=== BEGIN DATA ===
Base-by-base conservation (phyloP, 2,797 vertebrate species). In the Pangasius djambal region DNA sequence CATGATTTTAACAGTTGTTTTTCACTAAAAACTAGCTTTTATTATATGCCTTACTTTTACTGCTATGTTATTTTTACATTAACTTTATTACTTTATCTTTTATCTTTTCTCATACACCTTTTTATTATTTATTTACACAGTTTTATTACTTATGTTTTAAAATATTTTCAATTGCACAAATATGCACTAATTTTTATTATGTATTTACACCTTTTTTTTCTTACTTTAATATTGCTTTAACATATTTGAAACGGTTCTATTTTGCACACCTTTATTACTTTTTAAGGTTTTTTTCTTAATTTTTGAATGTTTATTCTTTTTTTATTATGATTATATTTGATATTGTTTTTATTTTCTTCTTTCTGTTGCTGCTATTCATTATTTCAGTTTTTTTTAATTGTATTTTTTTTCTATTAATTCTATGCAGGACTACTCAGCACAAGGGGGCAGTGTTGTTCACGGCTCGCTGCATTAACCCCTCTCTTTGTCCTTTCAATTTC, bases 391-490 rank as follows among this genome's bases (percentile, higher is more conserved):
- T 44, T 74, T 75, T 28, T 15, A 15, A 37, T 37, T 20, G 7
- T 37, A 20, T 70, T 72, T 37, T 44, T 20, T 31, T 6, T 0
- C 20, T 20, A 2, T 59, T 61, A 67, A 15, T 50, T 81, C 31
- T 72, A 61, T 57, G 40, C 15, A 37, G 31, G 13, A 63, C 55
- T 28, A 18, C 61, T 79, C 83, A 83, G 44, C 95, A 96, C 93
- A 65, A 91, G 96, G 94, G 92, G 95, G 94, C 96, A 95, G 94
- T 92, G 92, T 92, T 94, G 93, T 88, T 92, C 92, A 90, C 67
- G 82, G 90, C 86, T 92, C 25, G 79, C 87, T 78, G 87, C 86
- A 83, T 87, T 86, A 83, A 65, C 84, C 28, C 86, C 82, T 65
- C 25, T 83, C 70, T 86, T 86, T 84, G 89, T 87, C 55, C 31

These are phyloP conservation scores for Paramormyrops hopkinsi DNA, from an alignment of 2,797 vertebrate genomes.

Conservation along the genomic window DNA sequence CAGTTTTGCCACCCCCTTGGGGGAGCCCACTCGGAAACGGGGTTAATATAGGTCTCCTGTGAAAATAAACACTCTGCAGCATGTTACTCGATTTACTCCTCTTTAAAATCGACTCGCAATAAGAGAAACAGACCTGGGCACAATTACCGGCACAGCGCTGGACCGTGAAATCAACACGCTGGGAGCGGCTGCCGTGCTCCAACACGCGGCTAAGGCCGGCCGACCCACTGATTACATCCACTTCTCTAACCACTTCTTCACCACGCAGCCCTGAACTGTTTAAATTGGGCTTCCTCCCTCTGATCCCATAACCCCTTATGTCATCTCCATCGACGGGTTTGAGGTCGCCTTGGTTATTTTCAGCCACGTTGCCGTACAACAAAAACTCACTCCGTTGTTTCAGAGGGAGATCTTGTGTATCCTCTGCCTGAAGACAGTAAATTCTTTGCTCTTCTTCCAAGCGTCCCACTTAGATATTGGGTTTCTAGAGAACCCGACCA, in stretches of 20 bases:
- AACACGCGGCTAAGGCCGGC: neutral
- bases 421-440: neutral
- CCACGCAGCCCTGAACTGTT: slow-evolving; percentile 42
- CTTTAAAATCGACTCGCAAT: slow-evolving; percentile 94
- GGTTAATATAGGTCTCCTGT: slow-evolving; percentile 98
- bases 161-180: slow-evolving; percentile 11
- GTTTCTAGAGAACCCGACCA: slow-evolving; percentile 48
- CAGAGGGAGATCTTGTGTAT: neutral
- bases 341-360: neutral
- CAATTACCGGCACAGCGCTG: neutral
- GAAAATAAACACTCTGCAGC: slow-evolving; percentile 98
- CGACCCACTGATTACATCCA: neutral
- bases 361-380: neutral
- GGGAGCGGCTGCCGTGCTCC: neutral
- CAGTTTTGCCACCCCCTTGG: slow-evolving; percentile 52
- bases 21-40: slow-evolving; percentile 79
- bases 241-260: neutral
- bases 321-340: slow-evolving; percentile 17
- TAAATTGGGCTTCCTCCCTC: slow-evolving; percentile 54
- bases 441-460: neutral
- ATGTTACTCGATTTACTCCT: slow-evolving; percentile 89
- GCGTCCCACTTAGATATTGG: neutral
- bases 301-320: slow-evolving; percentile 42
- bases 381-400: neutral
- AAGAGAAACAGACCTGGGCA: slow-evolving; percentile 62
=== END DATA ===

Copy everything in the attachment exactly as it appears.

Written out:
Base-by-base conservation (phyloP, 2,797 vertebrate species). In the Pangasius djambal region DNA sequence CATGATTTTAACAGTTGTTTTTCACTAAAAACTAGCTTTTATTATATGCCTTACTTTTACTGCTATGTTATTTTTACATTAACTTTATTACTTTATCTTTTATCTTTTCTCATACACCTTTTTATTATTTATTTACACAGTTTTATTACTTATGTTTTAAAATATTTTCAATTGCACAAATATGCACTAATTTTTATTATGTATTTACACCTTTTTTTTCTTACTTTAATATTGCTTTAACATATTTGAAACGGTTCTATTTTGCACACCTTTATTACTTTTTAAGGTTTTTTTCTTAATTTTTGAATGTTTATTCTTTTTTTATTATGATTATATTTGATATTGTTTTTATTTTCTTCTTTCTGTTGCTGCTATTCATTATTTCAGTTTTTTTTAATTGTATTTTTTTTCTATTAATTCTATGCAGGACTACTCAGCACAAGGGGGCAGTGTTGTTCACGGCTCGCTGCATTAACCCCTCTCTTTGTCCTTTCAATTTC, bases 391-490 rank as follows among this genome's bases (percentile, higher is more conserved):
- T 44, T 74, T 75, T 28, T 15, A 15, A 37, T 37, T 20, G 7
- T 37, A 20, T 70, T 72, T 37, T 44, T 20, T 31, T 6, T 0
- C 20, T 20, A 2, T 59, T 61, A 67, A 15, T 50, T 81, C 31
- T 72, A 61, T 57, G 40, C 15, A 37, G 31, G 13, A 63, C 55
- T 28, A 18, C 61, T 79, C 83, A 83, G 44, C 95, A 96, C 93
- A 65, A 91, G 96, G 94, G 92, G 95, G 94, C 96, A 95, G 94
- T 92, G 92, T 92, T 94, G 93, T 88, T 92, C 92, A 90, C 67
- G 82, G 90, C 86, T 92, C 25, G 79, C 87, T 78, G 87, C 86
- A 83, T 87, T 86, A 83, A 65, C 84, C 28, C 86, C 82, T 65
- C 25, T 83, C 70, T 86, T 86, T 84, G 89, T 87, C 55, C 31

These are phyloP conservation scores for Paramormyrops hopkinsi DNA, from an alignment of 2,797 vertebrate genomes.

Conservation along the genomic window DNA sequence CAGTTTTGCCACCCCCTTGGGGGAGCCCACTCGGAAACGGGGTTAATATAGGTCTCCTGTGAAAATAAACACTCTGCAGCATGTTACTCGATTTACTCCTCTTTAAAATCGACTCGCAATAAGAGAAACAGACCTGGGCACAATTACCGGCACAGCGCTGGACCGTGAAATCAACACGCTGGGAGCGGCTGCCGTGCTCCAACACGCGGCTAAGGCCGGCCGACCCACTGATTACATCCACTTCTCTAACCACTTCTTCACCACGCAGCCCTGAACTGTTTAAATTGGGCTTCCTCCCTCTGATCCCATAACCCCTTATGTCATCTCCATCGACGGGTTTGAGGTCGCCTTGGTTATTTTCAGCCACGTTGCCGTACAACAAAAACTCACTCCGTTGTTTCAGAGGGAGATCTTGTGTATCCTCTGCCTGAAGACAGTAAATTCTTTGCTCTTCTTCCAAGCGTCCCACTTAGATATTGGGTTTCTAGAGAACCCGACCA, in stretches of 20 bases:
- AACACGCGGCTAAGGCCGGC: neutral
- bases 421-440: neutral
- CCACGCAGCCCTGAACTGTT: slow-evolving; percentile 42
- CTTTAAAATCGACTCGCAAT: slow-evolving; percentile 94
- GGTTAATATAGGTCTCCTGT: slow-evolving; percentile 98
- bases 161-180: slow-evolving; percentile 11
- GTTTCTAGAGAACCCGACCA: slow-evolving; percentile 48
- CAGAGGGAGATCTTGTGTAT: neutral
- bases 341-360: neutral
- CAATTACCGGCACAGCGCTG: neutral
- GAAAATAAACACTCTGCAGC: slow-evolving; percentile 98
- CGACCCACTGATTACATCCA: neutral
- bases 361-380: neutral
- GGGAGCGGCTGCCGTGCTCC: neutral
- CAGTTTTGCCACCCCCTTGG: slow-evolving; percentile 52
- bases 21-40: slow-evolving; percentile 79
- bases 241-260: neutral
- bases 321-340: slow-evolving; percentile 17
- TAAATTGGGCTTCCTCCCTC: slow-evolving; percentile 54
- bases 441-460: neutral
- ATGTTACTCGATTTACTCCT: slow-evolving; percentile 89
- GCGTCCCACTTAGATATTGG: neutral
- bases 301-320: slow-evolving; percentile 42
- bases 381-400: neutral
- AAGAGAAACAGACCTGGGCA: slow-evolving; percentile 62